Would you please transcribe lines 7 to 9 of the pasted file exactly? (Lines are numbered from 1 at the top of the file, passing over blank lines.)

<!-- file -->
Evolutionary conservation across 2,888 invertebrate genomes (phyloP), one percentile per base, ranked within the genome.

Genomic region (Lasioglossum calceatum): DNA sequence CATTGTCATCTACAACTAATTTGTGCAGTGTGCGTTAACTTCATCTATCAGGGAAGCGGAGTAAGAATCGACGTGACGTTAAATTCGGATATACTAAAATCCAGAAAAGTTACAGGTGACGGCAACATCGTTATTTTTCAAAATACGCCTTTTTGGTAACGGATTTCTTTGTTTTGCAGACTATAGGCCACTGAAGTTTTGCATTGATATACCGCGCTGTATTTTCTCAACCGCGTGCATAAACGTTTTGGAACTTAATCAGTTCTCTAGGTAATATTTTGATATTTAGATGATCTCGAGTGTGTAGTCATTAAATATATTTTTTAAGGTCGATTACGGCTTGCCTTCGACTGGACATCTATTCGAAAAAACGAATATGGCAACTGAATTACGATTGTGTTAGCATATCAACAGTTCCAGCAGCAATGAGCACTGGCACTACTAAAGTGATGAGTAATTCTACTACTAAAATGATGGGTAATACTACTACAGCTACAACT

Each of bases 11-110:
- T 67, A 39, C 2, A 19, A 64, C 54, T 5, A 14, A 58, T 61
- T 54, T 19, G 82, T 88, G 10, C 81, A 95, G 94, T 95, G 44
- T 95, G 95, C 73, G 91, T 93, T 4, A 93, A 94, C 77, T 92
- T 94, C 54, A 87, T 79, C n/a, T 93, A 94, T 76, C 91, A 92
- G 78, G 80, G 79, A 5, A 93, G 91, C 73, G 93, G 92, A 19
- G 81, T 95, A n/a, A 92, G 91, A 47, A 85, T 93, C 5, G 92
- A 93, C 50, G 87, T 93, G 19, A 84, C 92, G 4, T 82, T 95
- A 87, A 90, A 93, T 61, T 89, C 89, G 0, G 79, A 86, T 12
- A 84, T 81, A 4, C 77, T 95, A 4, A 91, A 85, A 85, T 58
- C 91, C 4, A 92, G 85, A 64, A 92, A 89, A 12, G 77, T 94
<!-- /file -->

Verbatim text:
- T 94, C 54, A 87, T 79, C n/a, T 93, A 94, T 76, C 91, A 92
- G 78, G 80, G 79, A 5, A 93, G 91, C 73, G 93, G 92, A 19
- G 81, T 95, A n/a, A 92, G 91, A 47, A 85, T 93, C 5, G 92